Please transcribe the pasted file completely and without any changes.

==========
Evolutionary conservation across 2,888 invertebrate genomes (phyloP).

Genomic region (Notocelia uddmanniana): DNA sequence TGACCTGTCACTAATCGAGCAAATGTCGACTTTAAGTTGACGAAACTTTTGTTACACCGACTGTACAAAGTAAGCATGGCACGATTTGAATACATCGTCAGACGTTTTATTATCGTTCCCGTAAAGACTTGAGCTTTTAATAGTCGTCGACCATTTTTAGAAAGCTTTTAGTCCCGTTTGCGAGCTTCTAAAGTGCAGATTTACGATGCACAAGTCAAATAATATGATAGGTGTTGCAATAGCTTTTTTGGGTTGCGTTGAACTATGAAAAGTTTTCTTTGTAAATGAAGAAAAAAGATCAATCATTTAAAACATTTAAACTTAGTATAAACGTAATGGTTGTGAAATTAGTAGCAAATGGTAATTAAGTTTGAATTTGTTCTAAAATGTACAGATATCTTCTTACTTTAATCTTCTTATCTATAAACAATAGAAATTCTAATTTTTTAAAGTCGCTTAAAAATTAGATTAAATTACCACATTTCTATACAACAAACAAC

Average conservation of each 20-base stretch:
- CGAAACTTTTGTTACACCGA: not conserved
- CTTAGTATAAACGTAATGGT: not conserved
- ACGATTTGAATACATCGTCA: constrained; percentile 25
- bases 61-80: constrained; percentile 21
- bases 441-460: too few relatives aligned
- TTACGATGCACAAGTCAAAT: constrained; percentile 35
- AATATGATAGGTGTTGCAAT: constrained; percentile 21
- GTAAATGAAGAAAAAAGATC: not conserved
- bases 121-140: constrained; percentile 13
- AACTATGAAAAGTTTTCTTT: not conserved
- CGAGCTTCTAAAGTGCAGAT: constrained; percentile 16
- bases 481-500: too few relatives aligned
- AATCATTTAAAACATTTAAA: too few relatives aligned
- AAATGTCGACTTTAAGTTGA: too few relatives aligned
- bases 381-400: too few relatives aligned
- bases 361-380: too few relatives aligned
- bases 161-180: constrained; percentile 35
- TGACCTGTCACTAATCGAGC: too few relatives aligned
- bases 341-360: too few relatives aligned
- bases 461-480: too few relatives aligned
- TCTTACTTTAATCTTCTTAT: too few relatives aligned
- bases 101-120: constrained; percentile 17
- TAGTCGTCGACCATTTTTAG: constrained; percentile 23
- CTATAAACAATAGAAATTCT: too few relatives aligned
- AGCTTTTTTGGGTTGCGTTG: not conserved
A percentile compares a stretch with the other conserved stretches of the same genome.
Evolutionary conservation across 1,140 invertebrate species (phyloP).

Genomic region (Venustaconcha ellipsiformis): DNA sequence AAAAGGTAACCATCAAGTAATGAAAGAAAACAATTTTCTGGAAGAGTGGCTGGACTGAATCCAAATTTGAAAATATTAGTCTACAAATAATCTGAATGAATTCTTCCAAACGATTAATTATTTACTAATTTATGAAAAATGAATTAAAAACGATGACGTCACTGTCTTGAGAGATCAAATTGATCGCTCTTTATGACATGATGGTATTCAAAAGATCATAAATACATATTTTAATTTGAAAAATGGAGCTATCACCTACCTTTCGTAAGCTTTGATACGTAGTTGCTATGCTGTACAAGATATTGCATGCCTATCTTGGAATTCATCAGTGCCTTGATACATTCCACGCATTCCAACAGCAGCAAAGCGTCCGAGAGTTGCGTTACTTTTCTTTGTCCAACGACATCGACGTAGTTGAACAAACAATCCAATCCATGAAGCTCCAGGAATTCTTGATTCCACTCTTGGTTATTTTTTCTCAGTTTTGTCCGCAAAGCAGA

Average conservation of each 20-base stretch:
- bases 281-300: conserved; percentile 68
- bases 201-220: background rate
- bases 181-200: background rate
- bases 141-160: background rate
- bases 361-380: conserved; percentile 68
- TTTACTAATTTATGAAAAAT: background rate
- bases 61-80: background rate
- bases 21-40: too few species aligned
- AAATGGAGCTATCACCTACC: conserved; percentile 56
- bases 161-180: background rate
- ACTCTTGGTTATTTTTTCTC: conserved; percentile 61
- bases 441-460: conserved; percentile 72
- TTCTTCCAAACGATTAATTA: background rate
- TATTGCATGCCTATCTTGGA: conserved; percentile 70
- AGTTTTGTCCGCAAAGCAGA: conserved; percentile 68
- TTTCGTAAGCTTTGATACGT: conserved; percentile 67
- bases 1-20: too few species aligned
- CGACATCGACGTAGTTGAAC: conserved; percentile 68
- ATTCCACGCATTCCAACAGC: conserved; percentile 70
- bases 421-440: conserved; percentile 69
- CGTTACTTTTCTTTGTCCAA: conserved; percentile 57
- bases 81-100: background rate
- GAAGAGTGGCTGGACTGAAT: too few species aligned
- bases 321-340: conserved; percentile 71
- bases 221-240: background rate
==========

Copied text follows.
Evolutionary conservation across 2,888 invertebrate genomes (phyloP).

Genomic region (Notocelia uddmanniana): DNA sequence TGACCTGTCACTAATCGAGCAAATGTCGACTTTAAGTTGACGAAACTTTTGTTACACCGACTGTACAAAGTAAGCATGGCACGATTTGAATACATCGTCAGACGTTTTATTATCGTTCCCGTAAAGACTTGAGCTTTTAATAGTCGTCGACCATTTTTAGAAAGCTTTTAGTCCCGTTTGCGAGCTTCTAAAGTGCAGATTTACGATGCACAAGTCAAATAATATGATAGGTGTTGCAATAGCTTTTTTGGGTTGCGTTGAACTATGAAAAGTTTTCTTTGTAAATGAAGAAAAAAGATCAATCATTTAAAACATTTAAACTTAGTATAAACGTAATGGTTGTGAAATTAGTAGCAAATGGTAATTAAGTTTGAATTTGTTCTAAAATGTACAGATATCTTCTTACTTTAATCTTCTTATCTATAAACAATAGAAATTCTAATTTTTTAAAGTCGCTTAAAAATTAGATTAAATTACCACATTTCTATACAACAAACAAC

Average conservation of each 20-base stretch:
- CGAAACTTTTGTTACACCGA: not conserved
- CTTAGTATAAACGTAATGGT: not conserved
- ACGATTTGAATACATCGTCA: constrained; percentile 25
- bases 61-80: constrained; percentile 21
- bases 441-460: too few relatives aligned
- TTACGATGCACAAGTCAAAT: constrained; percentile 35
- AATATGATAGGTGTTGCAAT: constrained; percentile 21
- GTAAATGAAGAAAAAAGATC: not conserved
- bases 121-140: constrained; percentile 13
- AACTATGAAAAGTTTTCTTT: not conserved
- CGAGCTTCTAAAGTGCAGAT: constrained; percentile 16
- bases 481-500: too few relatives aligned
- AATCATTTAAAACATTTAAA: too few relatives aligned
- AAATGTCGACTTTAAGTTGA: too few relatives aligned
- bases 381-400: too few relatives aligned
- bases 361-380: too few relatives aligned
- bases 161-180: constrained; percentile 35
- TGACCTGTCACTAATCGAGC: too few relatives aligned
- bases 341-360: too few relatives aligned
- bases 461-480: too few relatives aligned
- TCTTACTTTAATCTTCTTAT: too few relatives aligned
- bases 101-120: constrained; percentile 17
- TAGTCGTCGACCATTTTTAG: constrained; percentile 23
- CTATAAACAATAGAAATTCT: too few relatives aligned
- AGCTTTTTTGGGTTGCGTTG: not conserved
A percentile compares a stretch with the other conserved stretches of the same genome.
Evolutionary conservation across 1,140 invertebrate species (phyloP).

Genomic region (Venustaconcha ellipsiformis): DNA sequence AAAAGGTAACCATCAAGTAATGAAAGAAAACAATTTTCTGGAAGAGTGGCTGGACTGAATCCAAATTTGAAAATATTAGTCTACAAATAATCTGAATGAATTCTTCCAAACGATTAATTATTTACTAATTTATGAAAAATGAATTAAAAACGATGACGTCACTGTCTTGAGAGATCAAATTGATCGCTCTTTATGACATGATGGTATTCAAAAGATCATAAATACATATTTTAATTTGAAAAATGGAGCTATCACCTACCTTTCGTAAGCTTTGATACGTAGTTGCTATGCTGTACAAGATATTGCATGCCTATCTTGGAATTCATCAGTGCCTTGATACATTCCACGCATTCCAACAGCAGCAAAGCGTCCGAGAGTTGCGTTACTTTTCTTTGTCCAACGACATCGACGTAGTTGAACAAACAATCCAATCCATGAAGCTCCAGGAATTCTTGATTCCACTCTTGGTTATTTTTTCTCAGTTTTGTCCGCAAAGCAGA

Average conservation of each 20-base stretch:
- bases 281-300: conserved; percentile 68
- bases 201-220: background rate
- bases 181-200: background rate
- bases 141-160: background rate
- bases 361-380: conserved; percentile 68
- TTTACTAATTTATGAAAAAT: background rate
- bases 61-80: background rate
- bases 21-40: too few species aligned
- AAATGGAGCTATCACCTACC: conserved; percentile 56
- bases 161-180: background rate
- ACTCTTGGTTATTTTTTCTC: conserved; percentile 61
- bases 441-460: conserved; percentile 72
- TTCTTCCAAACGATTAATTA: background rate
- TATTGCATGCCTATCTTGGA: conserved; percentile 70
- AGTTTTGTCCGCAAAGCAGA: conserved; percentile 68
- TTTCGTAAGCTTTGATACGT: conserved; percentile 67
- bases 1-20: too few species aligned
- CGACATCGACGTAGTTGAAC: conserved; percentile 68
- ATTCCACGCATTCCAACAGC: conserved; percentile 70
- bases 421-440: conserved; percentile 69
- CGTTACTTTTCTTTGTCCAA: conserved; percentile 57
- bases 81-100: background rate
- GAAGAGTGGCTGGACTGAAT: too few species aligned
- bases 321-340: conserved; percentile 71
- bases 221-240: background rate